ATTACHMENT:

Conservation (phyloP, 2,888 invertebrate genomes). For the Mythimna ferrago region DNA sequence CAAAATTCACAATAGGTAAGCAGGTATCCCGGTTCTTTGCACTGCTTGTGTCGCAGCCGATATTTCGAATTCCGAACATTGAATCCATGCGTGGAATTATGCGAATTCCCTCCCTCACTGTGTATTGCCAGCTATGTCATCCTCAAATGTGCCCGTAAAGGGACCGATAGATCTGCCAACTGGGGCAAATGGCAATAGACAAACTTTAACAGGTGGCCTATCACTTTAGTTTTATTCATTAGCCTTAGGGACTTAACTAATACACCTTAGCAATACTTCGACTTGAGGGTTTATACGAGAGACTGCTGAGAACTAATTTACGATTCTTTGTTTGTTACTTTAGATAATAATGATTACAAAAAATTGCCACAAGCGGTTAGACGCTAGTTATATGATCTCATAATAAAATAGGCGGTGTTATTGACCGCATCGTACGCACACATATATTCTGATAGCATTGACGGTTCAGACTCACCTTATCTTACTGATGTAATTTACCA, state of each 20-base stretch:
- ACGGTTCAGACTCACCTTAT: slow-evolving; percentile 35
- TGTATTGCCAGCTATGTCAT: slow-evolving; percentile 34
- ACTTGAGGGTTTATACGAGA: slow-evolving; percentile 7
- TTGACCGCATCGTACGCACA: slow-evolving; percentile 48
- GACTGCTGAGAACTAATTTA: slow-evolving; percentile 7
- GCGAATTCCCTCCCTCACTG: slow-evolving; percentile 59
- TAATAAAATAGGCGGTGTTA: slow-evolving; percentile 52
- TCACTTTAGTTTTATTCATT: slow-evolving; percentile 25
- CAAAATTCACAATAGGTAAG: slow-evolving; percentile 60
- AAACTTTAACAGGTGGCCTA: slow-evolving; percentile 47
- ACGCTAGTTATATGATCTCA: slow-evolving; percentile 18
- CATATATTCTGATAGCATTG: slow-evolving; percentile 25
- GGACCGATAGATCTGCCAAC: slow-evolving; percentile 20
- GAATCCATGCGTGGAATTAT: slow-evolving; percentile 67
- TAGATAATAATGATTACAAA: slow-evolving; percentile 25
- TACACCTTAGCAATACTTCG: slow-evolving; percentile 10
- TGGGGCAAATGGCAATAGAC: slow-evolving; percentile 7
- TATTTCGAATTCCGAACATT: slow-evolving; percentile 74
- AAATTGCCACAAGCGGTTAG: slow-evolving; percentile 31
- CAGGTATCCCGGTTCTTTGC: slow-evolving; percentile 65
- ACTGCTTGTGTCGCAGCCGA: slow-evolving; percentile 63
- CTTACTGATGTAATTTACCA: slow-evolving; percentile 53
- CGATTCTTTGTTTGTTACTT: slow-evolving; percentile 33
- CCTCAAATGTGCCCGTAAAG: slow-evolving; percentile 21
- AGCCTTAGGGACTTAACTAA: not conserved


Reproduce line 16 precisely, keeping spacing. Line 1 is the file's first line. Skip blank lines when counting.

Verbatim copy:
- TAGATAATAATGATTACAAA: slow-evolving; percentile 25